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English and American Studies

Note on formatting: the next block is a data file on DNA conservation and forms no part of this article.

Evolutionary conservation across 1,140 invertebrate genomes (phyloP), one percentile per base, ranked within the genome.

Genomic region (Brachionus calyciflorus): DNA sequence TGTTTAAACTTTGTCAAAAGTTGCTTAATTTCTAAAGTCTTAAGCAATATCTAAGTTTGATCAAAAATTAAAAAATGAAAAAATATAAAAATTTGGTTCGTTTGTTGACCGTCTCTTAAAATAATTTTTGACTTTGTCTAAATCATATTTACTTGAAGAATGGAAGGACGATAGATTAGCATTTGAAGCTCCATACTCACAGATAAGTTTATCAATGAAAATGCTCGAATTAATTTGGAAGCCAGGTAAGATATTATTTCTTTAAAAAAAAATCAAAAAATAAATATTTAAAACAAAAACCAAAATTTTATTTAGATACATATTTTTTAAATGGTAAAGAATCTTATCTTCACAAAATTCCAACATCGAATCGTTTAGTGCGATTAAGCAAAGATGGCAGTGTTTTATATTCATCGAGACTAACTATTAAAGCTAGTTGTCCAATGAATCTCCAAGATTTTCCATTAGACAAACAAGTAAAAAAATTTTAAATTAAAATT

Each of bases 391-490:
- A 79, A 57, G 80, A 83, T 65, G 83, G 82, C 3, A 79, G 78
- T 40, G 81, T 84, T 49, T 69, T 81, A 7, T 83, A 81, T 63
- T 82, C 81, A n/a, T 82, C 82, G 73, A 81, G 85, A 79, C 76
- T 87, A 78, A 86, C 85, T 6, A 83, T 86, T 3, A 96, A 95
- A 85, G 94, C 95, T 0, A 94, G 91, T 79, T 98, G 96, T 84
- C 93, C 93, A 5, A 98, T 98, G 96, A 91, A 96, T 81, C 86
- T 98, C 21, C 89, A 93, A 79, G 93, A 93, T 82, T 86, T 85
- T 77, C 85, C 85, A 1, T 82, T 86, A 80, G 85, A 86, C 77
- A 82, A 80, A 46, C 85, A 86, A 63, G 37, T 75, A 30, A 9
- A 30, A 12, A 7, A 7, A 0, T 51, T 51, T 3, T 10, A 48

The notion of the postcolonial metropolis has gained prominence in the past two decades both within and outside of postcolonial studies. However, fields such as sociology and urban studies have tended to focus on the economic inequalities, class disparities, among other structural and formative aspects of the postcolonial metropolises that are specific to the Western conceptions of the city at large. If metropolises are seen as structured and ordered signs of Western civility and modernity, postcolonial cities are often dubbed as, albeit dismissively, 'megapolises' of 'excess' and 'overpopulation' that lack proper order or parameters. It is only recently that postcolonial metropolises have come to limelight in the writings of Suketu Mehta, Chris Abani, Amit Chaudhuri, Salman Rushdie, Aravind Adiga, Helon Habila, Sefi Atta, Zakes Mda, Zoë Wicomb, among others. Most of these works attempt to probe urban specificities, physical and cultural topographies of the postcolonial cities, while highlighting their agential capacities in defying, appropriating, and abrogating the superimposition of both Western urbanity and urbanism. To that end, Bill Ashcroft's notion of 'transnation' (not to be confused with 'transnationalism') contends that cities in the postcolonial world often serve as transcultural hubs for intra-national, internal diasporic tensions and contentions. Similarly, Paul Gilroy's thesis on 'conviviality' appeals for poly-cultural configurations of the Western topography (cities in particular) that is shaped by the new waves of immigrants and diaspora. As a number of postcolonial critics have argued, both city and metropolis are Western metaphors and conceptions that cannot articulate the complex constellations of postcolonial spaces of modernity and urbanity. For further information see the official GNEL/ASNEL Site


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